Freedom of the press does not mean the public has no right to question the information it feeds us, writes Nhlanhla Mtaka
IT HAS become a trend, especially in our country, for the media to perceive their role as watchdogs and vanguards of transparency. The question of whose agenda such individuals serve as journalists is, from time to time, raised by politicians. Reading an article last week detailing that within the colonial walls of the Durban City Hall some councillors were considering “limiting access” of the media to the executive committee meetings reminded me that, as a nation, we still have a challenge when it comes to media freedom. But I must, from the outset, register my disappointment with some of the media associations and journalists who see such moves as “antimedia”, or label such critics as people who are opposing freedom of association.
They should understand that while freedoms of association and of choice are fundamental human rights, it is wrong to suggest that the public is not entitled to interrogate whether such individual journalists lived up to their duty to inform in an objective manner, and to pursue truth in order to contribute to the deepening of democratic cultures and practices of transparency and accountability of elected representatives.
It goes without saying that freedom of the press should not be treated as a privilege but as a right. This freedom, which is enshrined in the Universal Declaration on Human Rights and other important instruments, is one of the flagship areas in determining the levels of democracy in a given society. The right goes hand in hand with the freedoms of conscience and of receiving information. This means that as a public, we have equal right in determining what kind of information we need as a society. Therefore, the influence of the media on our lives is immense.
As citizens we rely on the media for diverse information, which on all accounts should remain objective with the intention of promoting democratic cultures of accountability and transparency of those in power. The persistence of allegations of media bias in our province should not be taken lightly considering’ that they came at a time when we thought that our politicians, and the public in general, had acknowledged the critical role of the media in our society.
But are these allegations really well founded or a just political gimmick? On the other hand, can we really say without doubt that our journalists are not guilty of being biased? In the past these allegations were not taken as seriously as they used to be, based on fallacious arguments that a media house with a white editor would automatically support the so-called white agenda and a media house with a black editor would automatically support a black agenda. I am sure that it will be as difficult to prove bias in a journalist as it is difficult trying to prove that someone is a racist. Like in cases of racism, someone accused of being biased will never accept being guilty – in fact, you will hear a lot of stories explaining the motives behind one’s actions.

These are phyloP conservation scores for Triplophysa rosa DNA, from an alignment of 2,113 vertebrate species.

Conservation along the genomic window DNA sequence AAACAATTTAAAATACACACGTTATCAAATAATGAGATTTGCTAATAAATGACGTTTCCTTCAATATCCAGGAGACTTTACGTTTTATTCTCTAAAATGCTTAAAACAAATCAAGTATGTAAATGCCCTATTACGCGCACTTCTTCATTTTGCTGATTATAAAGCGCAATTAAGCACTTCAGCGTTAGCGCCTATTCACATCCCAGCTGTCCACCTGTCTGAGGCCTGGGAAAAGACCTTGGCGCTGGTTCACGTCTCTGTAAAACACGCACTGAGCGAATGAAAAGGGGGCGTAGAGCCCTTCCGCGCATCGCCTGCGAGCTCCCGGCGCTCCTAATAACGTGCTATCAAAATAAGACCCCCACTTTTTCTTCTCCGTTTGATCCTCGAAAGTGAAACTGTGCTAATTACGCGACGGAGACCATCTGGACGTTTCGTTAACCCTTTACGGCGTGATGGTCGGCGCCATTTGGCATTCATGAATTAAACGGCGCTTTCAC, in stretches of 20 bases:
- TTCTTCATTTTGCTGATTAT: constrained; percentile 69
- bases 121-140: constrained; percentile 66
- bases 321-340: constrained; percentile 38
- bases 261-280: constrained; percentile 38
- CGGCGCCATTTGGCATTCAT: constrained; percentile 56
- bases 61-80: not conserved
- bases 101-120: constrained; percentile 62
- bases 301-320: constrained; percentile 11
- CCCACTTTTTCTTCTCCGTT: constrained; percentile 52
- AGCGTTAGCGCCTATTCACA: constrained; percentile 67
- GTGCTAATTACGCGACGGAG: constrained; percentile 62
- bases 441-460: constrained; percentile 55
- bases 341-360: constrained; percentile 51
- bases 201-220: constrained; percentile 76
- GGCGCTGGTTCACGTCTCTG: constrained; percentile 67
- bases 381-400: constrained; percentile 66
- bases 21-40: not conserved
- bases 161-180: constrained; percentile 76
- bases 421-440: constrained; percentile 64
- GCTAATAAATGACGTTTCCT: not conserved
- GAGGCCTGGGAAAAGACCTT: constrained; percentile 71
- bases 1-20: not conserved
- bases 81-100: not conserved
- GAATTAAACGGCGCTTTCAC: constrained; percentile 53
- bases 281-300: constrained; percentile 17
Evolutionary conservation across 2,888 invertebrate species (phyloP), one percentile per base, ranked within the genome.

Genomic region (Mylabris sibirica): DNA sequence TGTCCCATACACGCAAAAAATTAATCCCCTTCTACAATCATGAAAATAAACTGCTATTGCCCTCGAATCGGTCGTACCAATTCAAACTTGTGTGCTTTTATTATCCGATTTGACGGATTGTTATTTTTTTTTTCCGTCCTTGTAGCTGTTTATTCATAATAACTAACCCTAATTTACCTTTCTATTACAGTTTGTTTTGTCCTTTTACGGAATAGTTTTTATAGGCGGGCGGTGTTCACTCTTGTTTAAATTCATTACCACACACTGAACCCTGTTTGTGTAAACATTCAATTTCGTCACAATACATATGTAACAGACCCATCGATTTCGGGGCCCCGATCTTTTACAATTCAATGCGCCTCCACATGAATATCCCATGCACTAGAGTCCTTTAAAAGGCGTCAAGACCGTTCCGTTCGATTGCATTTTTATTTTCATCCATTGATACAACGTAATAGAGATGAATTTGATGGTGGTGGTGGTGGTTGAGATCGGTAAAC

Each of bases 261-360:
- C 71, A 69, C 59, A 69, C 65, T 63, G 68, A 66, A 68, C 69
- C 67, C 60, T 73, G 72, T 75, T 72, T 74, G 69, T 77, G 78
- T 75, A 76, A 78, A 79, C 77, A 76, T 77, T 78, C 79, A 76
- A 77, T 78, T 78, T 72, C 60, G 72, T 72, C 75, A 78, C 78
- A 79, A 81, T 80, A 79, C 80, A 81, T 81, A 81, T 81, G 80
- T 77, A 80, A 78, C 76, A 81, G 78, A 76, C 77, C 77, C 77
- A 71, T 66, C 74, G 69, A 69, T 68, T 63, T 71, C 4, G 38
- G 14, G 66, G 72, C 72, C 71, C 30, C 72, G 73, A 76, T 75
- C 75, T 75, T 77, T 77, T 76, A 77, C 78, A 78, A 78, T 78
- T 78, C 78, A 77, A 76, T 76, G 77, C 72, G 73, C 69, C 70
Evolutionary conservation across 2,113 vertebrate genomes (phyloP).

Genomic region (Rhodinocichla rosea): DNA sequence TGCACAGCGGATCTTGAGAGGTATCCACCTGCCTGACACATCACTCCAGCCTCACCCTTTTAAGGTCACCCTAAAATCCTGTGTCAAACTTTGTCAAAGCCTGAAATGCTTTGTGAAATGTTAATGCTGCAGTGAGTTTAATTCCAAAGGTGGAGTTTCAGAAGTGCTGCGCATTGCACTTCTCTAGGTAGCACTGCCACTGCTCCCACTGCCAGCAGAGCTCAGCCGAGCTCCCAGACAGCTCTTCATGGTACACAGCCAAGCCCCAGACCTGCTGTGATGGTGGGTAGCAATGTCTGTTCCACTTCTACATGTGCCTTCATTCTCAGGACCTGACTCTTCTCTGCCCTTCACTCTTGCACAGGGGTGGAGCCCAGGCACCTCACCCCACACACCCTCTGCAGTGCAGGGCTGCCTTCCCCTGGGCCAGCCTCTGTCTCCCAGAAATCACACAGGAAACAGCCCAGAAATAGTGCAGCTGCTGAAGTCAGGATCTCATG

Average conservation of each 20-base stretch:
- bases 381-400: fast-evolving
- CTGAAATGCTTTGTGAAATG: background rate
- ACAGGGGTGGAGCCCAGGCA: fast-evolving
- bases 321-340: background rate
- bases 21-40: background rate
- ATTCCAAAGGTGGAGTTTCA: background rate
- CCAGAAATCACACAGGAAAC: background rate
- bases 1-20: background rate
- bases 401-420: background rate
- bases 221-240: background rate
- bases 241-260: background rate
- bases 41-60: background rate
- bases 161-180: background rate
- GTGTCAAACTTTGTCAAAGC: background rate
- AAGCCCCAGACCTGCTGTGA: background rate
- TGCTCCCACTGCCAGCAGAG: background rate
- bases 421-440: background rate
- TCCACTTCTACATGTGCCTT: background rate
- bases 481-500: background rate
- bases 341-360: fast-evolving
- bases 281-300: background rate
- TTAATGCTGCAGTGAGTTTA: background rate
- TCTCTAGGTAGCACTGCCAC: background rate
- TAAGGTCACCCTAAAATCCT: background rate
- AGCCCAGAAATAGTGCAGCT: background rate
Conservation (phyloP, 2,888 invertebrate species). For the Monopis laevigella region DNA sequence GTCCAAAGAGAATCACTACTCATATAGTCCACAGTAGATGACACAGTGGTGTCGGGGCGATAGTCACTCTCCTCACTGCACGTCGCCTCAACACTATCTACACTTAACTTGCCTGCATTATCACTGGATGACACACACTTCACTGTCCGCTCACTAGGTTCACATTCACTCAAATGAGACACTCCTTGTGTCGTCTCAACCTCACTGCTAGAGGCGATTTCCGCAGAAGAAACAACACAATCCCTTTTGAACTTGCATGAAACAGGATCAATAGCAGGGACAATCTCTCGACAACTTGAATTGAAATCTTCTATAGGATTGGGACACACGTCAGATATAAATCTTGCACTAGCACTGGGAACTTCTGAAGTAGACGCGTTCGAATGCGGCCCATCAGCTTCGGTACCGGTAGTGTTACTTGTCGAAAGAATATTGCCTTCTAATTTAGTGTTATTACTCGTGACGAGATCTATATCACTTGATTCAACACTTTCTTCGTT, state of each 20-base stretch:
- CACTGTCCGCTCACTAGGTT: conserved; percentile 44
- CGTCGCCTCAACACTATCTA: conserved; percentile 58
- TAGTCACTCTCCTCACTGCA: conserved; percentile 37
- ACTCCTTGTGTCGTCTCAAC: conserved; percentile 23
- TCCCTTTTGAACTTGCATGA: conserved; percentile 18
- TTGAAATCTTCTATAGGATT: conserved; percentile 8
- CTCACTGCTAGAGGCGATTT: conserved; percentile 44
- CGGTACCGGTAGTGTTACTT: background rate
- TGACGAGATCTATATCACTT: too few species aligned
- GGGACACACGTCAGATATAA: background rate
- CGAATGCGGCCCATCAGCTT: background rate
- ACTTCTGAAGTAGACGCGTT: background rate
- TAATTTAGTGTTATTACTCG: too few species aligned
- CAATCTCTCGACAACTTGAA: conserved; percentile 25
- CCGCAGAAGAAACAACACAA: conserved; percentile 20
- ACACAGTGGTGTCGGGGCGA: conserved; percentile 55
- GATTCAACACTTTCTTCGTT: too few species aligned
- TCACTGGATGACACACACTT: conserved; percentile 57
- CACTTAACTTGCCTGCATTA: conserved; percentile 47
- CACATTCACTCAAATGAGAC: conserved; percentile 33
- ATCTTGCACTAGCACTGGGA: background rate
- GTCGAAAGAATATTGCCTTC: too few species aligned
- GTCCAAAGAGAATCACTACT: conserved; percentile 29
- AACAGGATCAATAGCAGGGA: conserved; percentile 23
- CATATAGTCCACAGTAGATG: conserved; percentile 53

As citizens, we must not fall into the trap of argument that generally dismisses these allegations as a threat to media freedom. For no such generalization can be made. However, in discussing the issue it is critical to consider, in the broader arena, two realities that have raised more questions about the independence of the media in this province. There are, firstly; historical and cultural realities. Journalists as human beings are not immune to the influence of history; culture and political events. Like many of us, journalists were affected directly and indirectly by our past, especially that of political violence.
They were forced to choose between party A and party B. Based on that reality it is possible that in their reporting about party A, one might notice bias towards party B. The second reality is that, post-apartheid, we have witnessed journalists’ “great trek” from media rooms to government boardrooms. These new trekkers – unlike the ones of yesteryear who decided to move without knowing the other world – know where they are going to. Most ends up being spokespeople, communication and liaison managers for MPs and ministers, and municipal public relations officers.
This great trek surely raises a lot of questions; we all know that joining an MEC as a spokesman is not like being hired to drive a train or taxi where your loyalty is not always an issue. It is difficult to sell an idea to the public as a spokesperson about something you have little or no belief in. The unwritten rule of spin doctoring suggests a level of passion for the matter at hand must exist to be able to sell it convincingly to the consumer – in this case, the public.
Based on some of the issues above, it should therefore be acceptable for the public to question the levels to which such individual journalists might have pursued certain cases or practices by elected representatives where democratic cultures might have been undermined, thus creating an opportunity to erode principles of transparency.
The real question is how do we, as a young democracy; raise and address these issues without denting our democracy project?
• Nhlanhla Mtaka writes in his personal capacity. The views expressed are not those of Idasa, with whom Mtaka is associated, or of any other structure.